“Sorry about that, I’ve been pretty busy myself. If I knew you were coming..” He took another drag to calm his nerves, and so did she. He continued, “How have you been..? It feels like.. months.” He felt awkward and unsure of what exactly to say, not expecting to see her ever again, let alone tonight. “I’ve been well,” she replied, “Work is going well, and I’ve been sharing a room with Felicity, on the other side of town. Keeping busy. How about you, I’ve asked around and no-one says they’ve seen you in weeks. Are you still working with..” She searched her memory and couldn’t recall the name of the company he worked for, but Martin could not fault her for that. It was enough that she had put up with his stories of his colleagues and the stresses of his job when they were together without remembering every little detail.

“Harris Davison, yeah. I’m still there, same old same old,” he said, drily. “It’s great to see you again, you’re looking.. you’re looking great.” He managed a weak smile. “What are you here for, is there something you’ve left behind, or..?” He immediately regretted saying this, although he wanted desperately to know what she had dropped by for after all this time. He just didn’t want to give her the impression that she was not welcome, and chastised himself. “Idiot, just let her speak..!” He thought to himself.

“Actually, I just came by to talk,” she responded, taking another long drag of her cigarette, “about us.” Martin couldn’t believe it. His heart raced and his mind wandered as he considered what “about us” might have meant. Did she want to try to patch things up..? Or maybe drive the wedge in deeper – he knew what some women were like. He couldn’t believe however that Sarah would go to such an effort out of the blue just to try to make things worse. He was starting to sweat, and ashed his cigarette before replying as confidently as he could, “Okay, cool – yeah let’s do that.”

The two then talked at length about their relationship, about the problems that they had faced and the way they had handled them. Both he and Sarah expressed their regret at how things had played out, Martin conceding that he had approached the stresses of his job poorly, and how earlier experiences had resulted in the immature way in which he dealt with her friends and co-workers. Of the jealousies and insecurities which caused him to lose his temper and to take it out on her. She too apologised for her distance and explained how she would react to his moods by simply walking out and leaving him alone to cool off, and how she had learnt so much about herself in their time apart.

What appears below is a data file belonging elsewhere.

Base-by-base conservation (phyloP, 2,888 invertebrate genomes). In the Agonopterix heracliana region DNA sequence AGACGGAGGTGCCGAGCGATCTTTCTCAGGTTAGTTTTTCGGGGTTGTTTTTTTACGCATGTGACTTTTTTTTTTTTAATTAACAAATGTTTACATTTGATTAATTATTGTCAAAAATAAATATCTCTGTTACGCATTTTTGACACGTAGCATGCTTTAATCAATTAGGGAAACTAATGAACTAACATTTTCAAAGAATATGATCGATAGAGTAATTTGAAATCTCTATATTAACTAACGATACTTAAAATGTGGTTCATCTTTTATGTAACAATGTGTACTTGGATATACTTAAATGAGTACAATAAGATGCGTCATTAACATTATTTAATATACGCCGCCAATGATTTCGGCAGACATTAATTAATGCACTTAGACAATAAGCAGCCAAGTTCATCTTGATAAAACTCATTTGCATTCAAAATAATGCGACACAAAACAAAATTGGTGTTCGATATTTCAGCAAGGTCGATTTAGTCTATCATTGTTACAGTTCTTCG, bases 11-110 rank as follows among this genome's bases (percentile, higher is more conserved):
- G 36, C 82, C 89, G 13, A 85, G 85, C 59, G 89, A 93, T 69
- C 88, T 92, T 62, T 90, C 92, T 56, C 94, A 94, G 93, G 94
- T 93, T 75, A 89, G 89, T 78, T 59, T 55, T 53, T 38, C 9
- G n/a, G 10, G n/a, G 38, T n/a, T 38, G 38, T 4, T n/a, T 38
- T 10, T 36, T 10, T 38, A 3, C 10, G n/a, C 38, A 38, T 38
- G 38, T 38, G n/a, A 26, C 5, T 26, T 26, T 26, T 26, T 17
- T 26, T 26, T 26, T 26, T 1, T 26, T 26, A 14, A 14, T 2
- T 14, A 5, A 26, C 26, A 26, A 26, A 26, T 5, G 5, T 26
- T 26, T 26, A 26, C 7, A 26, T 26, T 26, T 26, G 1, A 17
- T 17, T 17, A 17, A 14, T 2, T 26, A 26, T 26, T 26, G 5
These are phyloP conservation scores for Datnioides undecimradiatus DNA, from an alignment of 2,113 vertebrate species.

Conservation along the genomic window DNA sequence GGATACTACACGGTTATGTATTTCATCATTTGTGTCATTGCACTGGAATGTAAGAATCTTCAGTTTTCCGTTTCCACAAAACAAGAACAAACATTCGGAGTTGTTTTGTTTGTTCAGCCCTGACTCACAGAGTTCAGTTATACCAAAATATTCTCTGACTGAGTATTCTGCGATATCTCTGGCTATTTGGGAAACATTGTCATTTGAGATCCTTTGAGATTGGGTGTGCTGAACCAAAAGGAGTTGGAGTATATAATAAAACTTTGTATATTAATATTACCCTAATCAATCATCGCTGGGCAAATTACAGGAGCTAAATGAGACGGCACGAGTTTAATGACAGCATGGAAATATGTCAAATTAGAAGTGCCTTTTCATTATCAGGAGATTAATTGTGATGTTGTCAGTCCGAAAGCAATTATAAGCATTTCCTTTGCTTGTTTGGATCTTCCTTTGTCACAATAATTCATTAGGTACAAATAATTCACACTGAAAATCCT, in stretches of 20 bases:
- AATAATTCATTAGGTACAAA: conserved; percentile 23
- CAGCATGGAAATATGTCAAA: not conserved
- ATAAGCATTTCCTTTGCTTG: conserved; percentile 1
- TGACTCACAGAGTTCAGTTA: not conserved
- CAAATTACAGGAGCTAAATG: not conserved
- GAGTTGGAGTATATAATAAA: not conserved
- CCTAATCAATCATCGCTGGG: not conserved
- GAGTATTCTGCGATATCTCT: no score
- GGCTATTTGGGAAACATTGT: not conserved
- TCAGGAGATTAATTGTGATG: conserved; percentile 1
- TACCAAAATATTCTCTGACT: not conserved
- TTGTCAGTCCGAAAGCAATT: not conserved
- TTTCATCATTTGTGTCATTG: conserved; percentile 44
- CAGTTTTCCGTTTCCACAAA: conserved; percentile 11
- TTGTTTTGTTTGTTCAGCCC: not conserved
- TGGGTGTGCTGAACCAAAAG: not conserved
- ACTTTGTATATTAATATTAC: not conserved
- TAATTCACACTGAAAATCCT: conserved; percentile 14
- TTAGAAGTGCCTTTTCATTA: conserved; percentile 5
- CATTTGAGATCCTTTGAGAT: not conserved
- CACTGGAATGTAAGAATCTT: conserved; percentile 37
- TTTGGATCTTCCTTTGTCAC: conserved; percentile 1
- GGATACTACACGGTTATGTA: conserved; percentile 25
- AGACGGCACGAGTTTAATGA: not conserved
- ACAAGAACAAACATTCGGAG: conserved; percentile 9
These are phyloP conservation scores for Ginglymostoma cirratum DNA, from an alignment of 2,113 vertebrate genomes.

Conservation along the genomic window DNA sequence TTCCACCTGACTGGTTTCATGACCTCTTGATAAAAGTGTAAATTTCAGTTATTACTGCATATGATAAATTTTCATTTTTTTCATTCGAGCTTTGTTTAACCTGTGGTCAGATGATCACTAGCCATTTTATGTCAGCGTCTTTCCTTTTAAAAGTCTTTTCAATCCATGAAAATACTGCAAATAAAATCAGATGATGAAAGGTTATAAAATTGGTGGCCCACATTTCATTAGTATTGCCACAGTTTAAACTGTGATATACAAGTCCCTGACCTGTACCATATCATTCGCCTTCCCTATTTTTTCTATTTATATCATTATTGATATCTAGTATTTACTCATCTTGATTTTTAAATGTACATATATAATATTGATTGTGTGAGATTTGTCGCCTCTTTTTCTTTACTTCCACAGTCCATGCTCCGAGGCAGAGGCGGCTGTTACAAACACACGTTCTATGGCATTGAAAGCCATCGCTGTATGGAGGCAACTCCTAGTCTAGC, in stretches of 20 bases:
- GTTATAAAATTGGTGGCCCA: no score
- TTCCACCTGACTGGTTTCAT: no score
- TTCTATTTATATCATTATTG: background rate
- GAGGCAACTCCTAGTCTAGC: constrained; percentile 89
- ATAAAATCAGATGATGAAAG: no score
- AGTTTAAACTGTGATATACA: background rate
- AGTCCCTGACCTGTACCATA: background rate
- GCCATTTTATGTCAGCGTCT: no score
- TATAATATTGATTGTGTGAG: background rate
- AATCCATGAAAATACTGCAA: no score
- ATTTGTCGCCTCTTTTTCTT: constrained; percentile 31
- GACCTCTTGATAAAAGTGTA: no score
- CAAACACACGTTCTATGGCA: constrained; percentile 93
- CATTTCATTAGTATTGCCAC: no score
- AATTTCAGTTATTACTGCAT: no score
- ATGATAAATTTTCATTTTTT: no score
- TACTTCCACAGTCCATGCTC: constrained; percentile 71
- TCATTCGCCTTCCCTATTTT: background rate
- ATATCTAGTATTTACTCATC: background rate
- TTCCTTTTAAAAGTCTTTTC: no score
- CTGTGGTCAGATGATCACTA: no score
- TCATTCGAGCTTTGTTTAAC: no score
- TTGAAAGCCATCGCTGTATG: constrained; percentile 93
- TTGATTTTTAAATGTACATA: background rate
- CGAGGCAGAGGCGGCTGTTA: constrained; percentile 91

They spoke for hours, well into the night as the rain picked up outside and flashes of distant lightning from the building storm illuminated the edges of his windows from the corner of his eye. All the while they talked, Martin felt the shadows in the room growing darker. He was tired, supposing that a major hangover and a lack of decent sleep was causing his vision to cloud and he thought nothing of it. As the conversation went on, he began to feel as though maybe, just maybe they were on the road to working out their differences, and he started to relax and even to smile, laughing as they began to recall more pleasant memories of their time together.

Sarah was driving the conversation now, and it became apparent to Martin that the reason for her stopping by was not just because she was nostalgic, or looking for the closure that most women seem to strive for. She had genuinely missed him, loved him and was testing to see if they could once again make things work. He could not have been happier, and talked as though a great weight had been lifted from his shoulders. He also began to feel a little self-conscious – he was unkempt, exhausted and still wearing the same crumpled shirt that he had on when he was suspended from work only hours earlier. He stopped their conversation to say as much, and asked Sarah if she wouldn’t mind if he popped around the corner for a quick shower, before they continued. “It’s been a long day, and I feel like an animal.” he said.

“It’s okay, Marty,” she smiled, “I’m here now, and I’m not going anywhere.” He smiled back, ashed another cigarette and made his way into the hallway and to the bathroom, his heart still beating at a hundred miles an hour as he searched the linen closet for a fresh towel. As he stood in the hallway however, he again felt the same claustrophobic feeling that he had had earlier, as though the shadows in the corners of the floor and ceiling were growing, and the dim light from the crack of the bathroom door slowly fading to grey.

He was uneasier this time, and the feeling was much more intense than before. He tried to shake it off, and marched quickly into the bathroom where he turned on all the lights and the heat lamp and took a long, hot shower. It was mid-Winter, and even with the heating in his apartment on its highest setting he felt like he was freezing to death.